Sunday, April 7, 2013

Library Thing - Online Book Catalog and Social Media Website

Stack of Books
I was a virtual attendee of Roots Tech this year and learned so much from the presentations which were live streamed.  From the presentation by Laura Prescott, entitled “GenealogyResearch Online:  Sites and StrategiesThat May Surprise You,” I learned about the online book cataloging and social media site, Library Thing, www.librarything.com.”  I never knew that such a site existed.

My Book Collection History
I have been a book worm all of my life and my family and school mates can attest to this fact.  My book collection includes textbooks from courses I've taken and taught, and books on the topics of genealogy, history, computers, Microsoft Office software packages, writing, crafts, Bible/spiritual, inspirational, nonfiction, novels, and God knows what else. 

I got my undergraduate degree in 1985 and a master’s in 1990, and yes, I still have a few of my textbooks in which I have used as references throughout the years.  A few of the textbooks purchased during my undergraduate college years (1981-1985) even still have the price tag on them.  LOL.  I know that the concepts from these books can now be easily found on the Internet, but I’m not yet ready to get rid of these personal heirlooms. SMH.

Marketing Book and Price Tag
I took a Marketing course during the Spring semester of 1983 at Virginia Union University, Richmond, VA.  I can't seem to let go of this textbook which still has the price tag for $20.95 on it. 

My book collection is in various formats:  paper, cassette tape, CD, e-books, and digital.  Occasionally, I do a purge in which I usually donate books to my local libraries, and now it’s time for another major purge.

My First Day of Using Library Thing
Library Thing Logo

So yesterday morning, I began adding a few of my books to the Library Thing online catalog.  I love the fact that you do not have to create a new login, but can use either your Facebook or Twitter account logins.

Books can be added by typing in the title, author’s name, ISBN, etc.  Tags can be added to help organize each book.  The default collection folder is named “Your Library,” but other collection names can be added by the user such as the one that I named “Library Check-Out.”  Book data can be searched from 700 available catalogs such as the “Library of Congress” or “Amazon.com.”  If a book in your collection does not have an ISBN or can’t be found in any of the online catalogs, you can manually type in the information.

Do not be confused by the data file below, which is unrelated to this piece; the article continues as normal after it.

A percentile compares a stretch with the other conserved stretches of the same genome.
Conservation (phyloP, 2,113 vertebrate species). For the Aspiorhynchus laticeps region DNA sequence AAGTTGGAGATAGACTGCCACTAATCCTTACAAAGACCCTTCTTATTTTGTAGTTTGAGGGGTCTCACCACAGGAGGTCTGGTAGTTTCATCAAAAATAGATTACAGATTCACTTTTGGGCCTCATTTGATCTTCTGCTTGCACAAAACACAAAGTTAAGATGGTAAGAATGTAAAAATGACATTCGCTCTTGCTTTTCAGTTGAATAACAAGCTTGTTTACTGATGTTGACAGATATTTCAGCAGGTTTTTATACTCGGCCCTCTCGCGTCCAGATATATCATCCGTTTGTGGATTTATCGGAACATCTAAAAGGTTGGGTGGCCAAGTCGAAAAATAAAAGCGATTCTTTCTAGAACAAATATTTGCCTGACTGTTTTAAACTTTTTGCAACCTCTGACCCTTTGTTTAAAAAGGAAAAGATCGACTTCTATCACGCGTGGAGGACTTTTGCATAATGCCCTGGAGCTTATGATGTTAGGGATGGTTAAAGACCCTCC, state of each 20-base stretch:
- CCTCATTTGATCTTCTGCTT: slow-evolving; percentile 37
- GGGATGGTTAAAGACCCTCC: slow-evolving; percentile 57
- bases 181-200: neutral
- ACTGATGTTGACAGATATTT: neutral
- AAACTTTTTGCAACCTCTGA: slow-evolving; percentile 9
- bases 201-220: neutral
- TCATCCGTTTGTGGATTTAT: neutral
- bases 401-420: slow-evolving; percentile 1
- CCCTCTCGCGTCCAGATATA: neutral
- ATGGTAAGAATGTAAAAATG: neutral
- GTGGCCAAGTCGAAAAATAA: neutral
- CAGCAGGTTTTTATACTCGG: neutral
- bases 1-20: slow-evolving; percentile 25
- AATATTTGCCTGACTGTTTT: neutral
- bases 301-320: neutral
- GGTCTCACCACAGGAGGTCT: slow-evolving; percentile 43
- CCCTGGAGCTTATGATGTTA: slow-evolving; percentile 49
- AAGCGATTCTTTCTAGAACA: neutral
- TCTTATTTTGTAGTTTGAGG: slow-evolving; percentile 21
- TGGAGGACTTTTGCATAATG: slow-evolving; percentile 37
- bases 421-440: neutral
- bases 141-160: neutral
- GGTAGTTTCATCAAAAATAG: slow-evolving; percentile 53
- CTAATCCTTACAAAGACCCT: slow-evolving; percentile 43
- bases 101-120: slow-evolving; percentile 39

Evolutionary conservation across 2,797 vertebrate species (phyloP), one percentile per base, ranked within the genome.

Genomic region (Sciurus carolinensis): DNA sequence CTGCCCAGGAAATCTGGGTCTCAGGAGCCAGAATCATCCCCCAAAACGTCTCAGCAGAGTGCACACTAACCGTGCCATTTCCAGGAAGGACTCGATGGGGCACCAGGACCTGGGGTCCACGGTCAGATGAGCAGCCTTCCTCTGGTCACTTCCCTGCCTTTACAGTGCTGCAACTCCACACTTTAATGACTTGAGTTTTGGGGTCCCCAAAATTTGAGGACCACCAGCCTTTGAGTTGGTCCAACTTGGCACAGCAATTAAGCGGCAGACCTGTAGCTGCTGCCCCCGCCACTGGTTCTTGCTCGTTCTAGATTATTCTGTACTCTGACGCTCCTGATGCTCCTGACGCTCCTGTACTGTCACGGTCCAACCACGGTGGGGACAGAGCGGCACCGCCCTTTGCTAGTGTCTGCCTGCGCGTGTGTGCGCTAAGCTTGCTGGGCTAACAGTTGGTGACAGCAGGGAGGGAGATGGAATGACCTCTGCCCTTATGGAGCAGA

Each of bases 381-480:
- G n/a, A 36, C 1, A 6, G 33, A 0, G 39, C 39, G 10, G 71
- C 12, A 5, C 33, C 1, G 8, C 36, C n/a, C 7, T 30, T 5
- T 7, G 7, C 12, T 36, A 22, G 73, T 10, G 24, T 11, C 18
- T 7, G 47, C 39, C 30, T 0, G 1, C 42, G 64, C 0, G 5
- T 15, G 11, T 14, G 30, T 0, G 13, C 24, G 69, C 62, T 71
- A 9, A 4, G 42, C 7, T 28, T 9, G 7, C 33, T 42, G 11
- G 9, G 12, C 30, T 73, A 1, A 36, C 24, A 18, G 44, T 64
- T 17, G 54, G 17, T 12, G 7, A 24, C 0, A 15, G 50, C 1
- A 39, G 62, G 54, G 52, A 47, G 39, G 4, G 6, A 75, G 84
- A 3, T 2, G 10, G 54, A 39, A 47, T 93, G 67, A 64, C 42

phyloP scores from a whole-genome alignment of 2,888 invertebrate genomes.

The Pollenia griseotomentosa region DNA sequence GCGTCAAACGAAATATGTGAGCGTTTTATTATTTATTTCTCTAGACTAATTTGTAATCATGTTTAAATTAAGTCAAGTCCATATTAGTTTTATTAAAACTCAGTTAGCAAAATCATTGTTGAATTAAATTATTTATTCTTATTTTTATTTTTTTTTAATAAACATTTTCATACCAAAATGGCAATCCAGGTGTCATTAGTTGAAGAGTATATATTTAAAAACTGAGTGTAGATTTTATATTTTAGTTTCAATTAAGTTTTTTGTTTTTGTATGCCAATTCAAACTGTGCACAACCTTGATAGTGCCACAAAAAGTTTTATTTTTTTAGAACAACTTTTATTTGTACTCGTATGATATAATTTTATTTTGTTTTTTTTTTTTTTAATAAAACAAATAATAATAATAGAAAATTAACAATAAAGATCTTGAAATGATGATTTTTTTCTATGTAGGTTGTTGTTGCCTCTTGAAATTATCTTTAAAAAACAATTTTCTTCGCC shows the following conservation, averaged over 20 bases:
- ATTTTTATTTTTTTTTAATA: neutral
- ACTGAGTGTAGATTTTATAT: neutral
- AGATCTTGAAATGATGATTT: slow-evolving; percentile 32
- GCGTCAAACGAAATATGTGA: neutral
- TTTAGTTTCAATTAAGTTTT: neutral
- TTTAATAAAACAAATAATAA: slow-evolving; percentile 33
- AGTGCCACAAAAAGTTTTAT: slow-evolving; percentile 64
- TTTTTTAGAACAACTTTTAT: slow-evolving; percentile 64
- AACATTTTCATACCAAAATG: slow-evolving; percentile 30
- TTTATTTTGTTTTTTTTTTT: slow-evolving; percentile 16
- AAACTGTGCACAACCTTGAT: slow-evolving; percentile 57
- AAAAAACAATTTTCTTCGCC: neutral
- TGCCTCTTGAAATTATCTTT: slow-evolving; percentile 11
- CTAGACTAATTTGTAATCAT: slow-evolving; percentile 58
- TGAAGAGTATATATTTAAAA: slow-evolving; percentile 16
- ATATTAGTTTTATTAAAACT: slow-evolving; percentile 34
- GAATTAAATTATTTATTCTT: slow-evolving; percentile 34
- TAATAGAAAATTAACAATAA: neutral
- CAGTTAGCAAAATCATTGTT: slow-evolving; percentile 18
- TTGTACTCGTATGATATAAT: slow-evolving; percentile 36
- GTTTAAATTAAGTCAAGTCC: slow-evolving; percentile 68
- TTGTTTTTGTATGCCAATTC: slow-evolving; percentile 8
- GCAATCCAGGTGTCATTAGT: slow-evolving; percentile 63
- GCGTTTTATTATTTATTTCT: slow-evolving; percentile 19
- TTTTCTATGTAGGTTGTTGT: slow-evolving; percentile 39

Adding Books Options in Library Thing
Adding Books Options in Library Thing

Once each book is added, you  could see how many other Library Thing users have the same book.  I connected my account to Twitter and Facebook and could see which of my friends on these sites used Library Thing.  Another major selling point for me about Library Thing is that you can import a book list or export it to various formats such as .CSV which can be opened in Microsoft Excel.  Click here, to view current entries in my Library Thing book catalog. 

Library Trip
With the Library Thing site, you can access your book catalog from anywhere you have Internet access.  Yesterday afternoon, I went to the public library to research books related to African Americans During the Civil War.  Earlier, I had set up a “Library Check-Out” collection folder in my Library Thing account.  Using my Kindle Fire HD, it was so easy to type in the ISBNs in the Library Thing catalog of the books I browsed at the library and the ones I checked out.  Now, as I continue my research, I have a record of books on this research topic.

Taking It One Step at a Time
Since purchasing a NOOK e-reader last May, I have begun purchasing digital books.  In November of last year, I purchased a Kindle Fire HD.  My current format preference for most book topics is digital, but for computer software books, I still prefer the hard copy. I anticipate that my book purge will be a long journey, but using a site like Library Thing will be a tremendous help for me in taking the first step in this journey, which is to determine what I have in my book collection. 

Thanks for this invaluable tip in your presentation, Laura Prescott. And thanks to the Roots Tech organizers for making some of the presentations available to the virtual audience.

3 comments:

Heather Rojo said...

I was at RootsTech but haven't seen all the videos yet. However, yesterday Laura Prescott presented this talk to the NH Society of Genealogists and she mentioned LibraryThing and I was so excited. I was happy to see your blog post this morning, to know I'm not the only one excited about this new-to-me website!

Jana Last said...

I want to let you know that your blog post is listed in today's Fab Finds post at http://janasgenealogyandfamilyhistory.blogspot.com/2013/04/follow-fridayfab-finds-for-april-12-2013.html

Have a great weekend!

M. Diane Rogers said...

I use LibraryThing mainly for my genealogy books. (I like to share.) Friendly community. I'm eicuthbertson there. There's a nice recent post on the Blog about "What Makes Librarything LibraryThing": http://www.librarything.com/blogs/librarything/2013/04/what-makes-librarything-librarything